07.29.08

That’s 105,408 Major Penalties

Posted in Get Out Of Jail, Hockey, The Law at 12:21 am by

(minor league hockey buffs Beecher and Schillinger, moments before the coin flip to determine who’d become Cornacchia’s cellmate)

Bush-league blueliner David Cornacchia of the Florida Everblades received a prison sentence for flying under the influence of alcohol and Ambien. The ECHL star’s behavior certainly topped Courtney Love or Peter Buck.

From Angela Busch of the Naples Daily News:

œSeveral times requested more alcohol … slapped male flight attendant with open hand … put in plastic restraints … exposed genitals in an apparent attempt to urinate … head-butted the assisting passenger … captain requested emergency approach to Dallas-Fort Worth airport.…

œI don™t think anyone could listen to or read that (report) without being horrified, U.S. District Judge John Steele said, just before sentencing the 27-year-old Cornacchia to one year and one day in federal prison, with supervised release for three years, including substance abuse and anger management programs, plus a $4,000 fine. 

œAt no time during that flight did I mean to hurt anybody … I harmed mostly myself, obviously, Cornacchia said. œI haven™t been drinkin™ for seven months here, and I just want to move on with my life and try to keep playing hockey.…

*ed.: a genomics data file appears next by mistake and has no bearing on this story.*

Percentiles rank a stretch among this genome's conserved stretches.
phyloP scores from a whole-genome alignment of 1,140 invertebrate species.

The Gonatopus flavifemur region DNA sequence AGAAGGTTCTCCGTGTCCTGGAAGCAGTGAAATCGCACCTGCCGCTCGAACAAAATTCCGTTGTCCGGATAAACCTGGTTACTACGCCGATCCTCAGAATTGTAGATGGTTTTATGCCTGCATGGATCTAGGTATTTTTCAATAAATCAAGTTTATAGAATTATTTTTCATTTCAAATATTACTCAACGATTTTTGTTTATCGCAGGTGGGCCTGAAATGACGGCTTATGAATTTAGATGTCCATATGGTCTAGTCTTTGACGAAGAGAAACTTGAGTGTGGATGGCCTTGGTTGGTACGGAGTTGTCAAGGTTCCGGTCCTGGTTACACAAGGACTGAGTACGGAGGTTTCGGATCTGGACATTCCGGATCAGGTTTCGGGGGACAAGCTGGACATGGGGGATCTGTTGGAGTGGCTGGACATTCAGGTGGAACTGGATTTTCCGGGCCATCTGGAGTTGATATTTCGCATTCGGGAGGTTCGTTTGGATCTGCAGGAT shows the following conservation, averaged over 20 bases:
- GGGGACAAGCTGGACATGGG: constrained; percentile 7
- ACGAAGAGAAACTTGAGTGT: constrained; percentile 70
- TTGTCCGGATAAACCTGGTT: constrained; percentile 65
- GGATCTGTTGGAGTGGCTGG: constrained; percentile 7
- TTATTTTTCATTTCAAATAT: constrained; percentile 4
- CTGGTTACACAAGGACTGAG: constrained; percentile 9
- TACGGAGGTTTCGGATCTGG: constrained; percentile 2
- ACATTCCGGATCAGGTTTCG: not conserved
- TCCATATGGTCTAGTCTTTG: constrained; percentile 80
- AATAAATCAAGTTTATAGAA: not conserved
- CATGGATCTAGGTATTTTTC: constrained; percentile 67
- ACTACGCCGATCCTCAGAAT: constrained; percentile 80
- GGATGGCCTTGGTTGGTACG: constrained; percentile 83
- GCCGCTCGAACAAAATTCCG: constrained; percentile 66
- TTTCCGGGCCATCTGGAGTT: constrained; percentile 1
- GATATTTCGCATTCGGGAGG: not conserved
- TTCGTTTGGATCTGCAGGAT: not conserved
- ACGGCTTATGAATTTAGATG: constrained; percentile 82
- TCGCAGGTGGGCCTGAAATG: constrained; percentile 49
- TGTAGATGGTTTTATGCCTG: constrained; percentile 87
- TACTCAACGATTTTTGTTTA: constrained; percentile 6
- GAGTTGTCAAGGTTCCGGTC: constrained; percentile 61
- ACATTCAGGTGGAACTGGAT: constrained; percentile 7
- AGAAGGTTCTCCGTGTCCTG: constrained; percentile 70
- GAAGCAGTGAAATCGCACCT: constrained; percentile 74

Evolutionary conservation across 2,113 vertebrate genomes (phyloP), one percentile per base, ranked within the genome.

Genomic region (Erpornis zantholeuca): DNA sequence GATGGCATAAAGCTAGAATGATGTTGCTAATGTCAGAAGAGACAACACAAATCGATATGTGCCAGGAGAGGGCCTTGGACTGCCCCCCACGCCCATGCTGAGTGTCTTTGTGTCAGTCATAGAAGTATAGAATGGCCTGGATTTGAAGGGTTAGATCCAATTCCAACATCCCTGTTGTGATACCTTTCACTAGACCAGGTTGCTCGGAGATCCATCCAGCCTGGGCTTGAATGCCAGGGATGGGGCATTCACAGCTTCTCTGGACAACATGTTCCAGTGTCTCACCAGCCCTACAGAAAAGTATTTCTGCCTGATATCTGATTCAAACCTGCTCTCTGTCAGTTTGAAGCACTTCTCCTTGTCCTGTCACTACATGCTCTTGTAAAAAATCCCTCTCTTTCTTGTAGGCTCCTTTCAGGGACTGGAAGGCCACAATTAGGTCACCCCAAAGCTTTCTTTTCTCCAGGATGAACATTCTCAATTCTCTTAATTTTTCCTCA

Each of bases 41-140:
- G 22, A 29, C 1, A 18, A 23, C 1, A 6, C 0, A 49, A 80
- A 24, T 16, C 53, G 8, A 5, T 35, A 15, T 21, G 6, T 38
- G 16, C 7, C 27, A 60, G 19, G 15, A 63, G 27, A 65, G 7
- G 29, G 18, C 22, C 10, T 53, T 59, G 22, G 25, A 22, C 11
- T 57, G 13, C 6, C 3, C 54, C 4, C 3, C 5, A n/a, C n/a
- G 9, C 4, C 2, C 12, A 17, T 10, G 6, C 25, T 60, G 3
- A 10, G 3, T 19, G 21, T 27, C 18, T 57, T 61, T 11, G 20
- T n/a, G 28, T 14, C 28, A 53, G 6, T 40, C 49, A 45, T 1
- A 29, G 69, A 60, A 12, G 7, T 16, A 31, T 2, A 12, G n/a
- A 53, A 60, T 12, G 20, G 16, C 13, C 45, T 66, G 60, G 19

Cornacchia™s status as a professional athlete bought him free rounds of golf, free dinners, attention from women, adoring fans ” even here in Southwest Florida.

In two and a half months, a whole new Everblades team will take the ice at Germain Arena. Some will know Cornacchia™s story, some may not. Some may choose to take Ambien to help themselves through those long road trips. Some may mix it with large amounts of alcohol.

Night after night, they™ll take the ice, the fans will cheer, and they will spend five minutes in the penalty box if they head-butt an opponent.

Meanwhile, in a U.S. federal prison as close to his family in Toronto as he can get, Cornacchia will sit in his cell, day after day, his hockey gear in storage, the taunts of nearby inmates the only cheers he hears.

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